I agree with you Mike. I just wondered how to make the experience
there narrated convincing for those in positions of authority. I also
wondered how compatible were their findings with those originated by
people working on more quantitatively oriented streams of thinking
such as school effectiveness studies.
It is paradoxical that a lot of people doing educational
measurement commonly stop thinking about how the rankings they
produce trigger (or not) some (un)intended effects within the schools
they assess. Many times they don´t even know how to communicate the
results but a reified number or a place in a ranking. What I liked
here is the emphasis on the process over the numbers. Here there is a
lot of food for thought for all of them (us). I also LOVED the
emphasis on teachers, as usually people doing ed measurement is blind
to their role.
I also wondered about the costs and timing involved in an initiative
like the one described. How much money do I need to have the people
working collectively? Can I do this at schools where there is no room
and time for teacher work out of the classroom, which is most of the
cases here in Chile? How much time do these processes translate into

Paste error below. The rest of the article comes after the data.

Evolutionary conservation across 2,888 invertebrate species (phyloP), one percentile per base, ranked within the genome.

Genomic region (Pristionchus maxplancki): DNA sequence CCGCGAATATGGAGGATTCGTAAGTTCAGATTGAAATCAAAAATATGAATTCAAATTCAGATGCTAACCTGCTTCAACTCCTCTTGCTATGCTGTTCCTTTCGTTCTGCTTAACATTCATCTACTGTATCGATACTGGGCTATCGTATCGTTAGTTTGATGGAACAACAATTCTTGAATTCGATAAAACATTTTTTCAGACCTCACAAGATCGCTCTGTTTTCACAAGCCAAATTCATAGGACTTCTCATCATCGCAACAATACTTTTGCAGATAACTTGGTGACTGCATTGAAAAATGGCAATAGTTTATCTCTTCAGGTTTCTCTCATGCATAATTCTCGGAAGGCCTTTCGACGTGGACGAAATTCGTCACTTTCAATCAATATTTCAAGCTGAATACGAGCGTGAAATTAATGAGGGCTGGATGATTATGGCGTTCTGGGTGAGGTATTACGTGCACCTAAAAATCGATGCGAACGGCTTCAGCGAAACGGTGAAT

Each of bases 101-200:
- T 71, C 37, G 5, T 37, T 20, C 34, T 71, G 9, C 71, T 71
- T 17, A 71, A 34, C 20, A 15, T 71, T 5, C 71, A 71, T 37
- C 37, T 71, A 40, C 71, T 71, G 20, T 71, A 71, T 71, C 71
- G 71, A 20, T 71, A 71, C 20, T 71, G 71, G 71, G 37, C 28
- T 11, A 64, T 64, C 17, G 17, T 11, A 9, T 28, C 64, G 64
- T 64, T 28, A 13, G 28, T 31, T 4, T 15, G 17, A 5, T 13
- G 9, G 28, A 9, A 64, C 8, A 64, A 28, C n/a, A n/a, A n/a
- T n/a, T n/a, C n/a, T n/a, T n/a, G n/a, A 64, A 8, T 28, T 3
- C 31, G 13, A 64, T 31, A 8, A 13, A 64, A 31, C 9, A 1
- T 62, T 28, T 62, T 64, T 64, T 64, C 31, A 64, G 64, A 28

scores so I can convince those in positions of power that the
initiative is good? How I can perform initiatives like this one in
schools where teacher burn out is an issue or where teachers do not
stay for long?
Many questions arise from this very good paper!
On Dec 22, 2006, at 2:31 PM, Mike Cole wrote:
> I don't know about others, but I thought the C&McK paper did a
> great job
> both of documenting a case where an inner city school system could
> raise its
> mathematics performance and in motivating their explanation of how
> worked by bringing together the chat and cop perspectives on
> changes that
> occur simultaneously among participants all over a complex system.
> So often it seems that the only way to deal with high stakes testing
> requirements is to put teachers and students into an even tighter
> straightjacket. But here is a counter example showing it ain't
> I was particularly interested in the use of the idea of networks of
> communities of practices (and activity systems?) to be able to have an
> analysis span across many levels of the complex system(s) involved.
> And the
> introduction of Everett Rogers' work on diffusion of innovative
> addresses both the issue of sustainabilty and scalability (which
> might, in
> fact, be closely related).
> Any of the 30+ members of XMCA who voted to discuss this article have
> anything to note about it?
> xmca mailing list
David Preiss, Ph.D.
Profesor Auxiliar / Assistant Professor
Pontificia Universidad Catolica de Chile
Escuela de Psicología
Av Vicuña Mackenna 4860
web personal: http://web.mac.com/ddpreiss/
web institucional: http://www.uc.cl/psicologia
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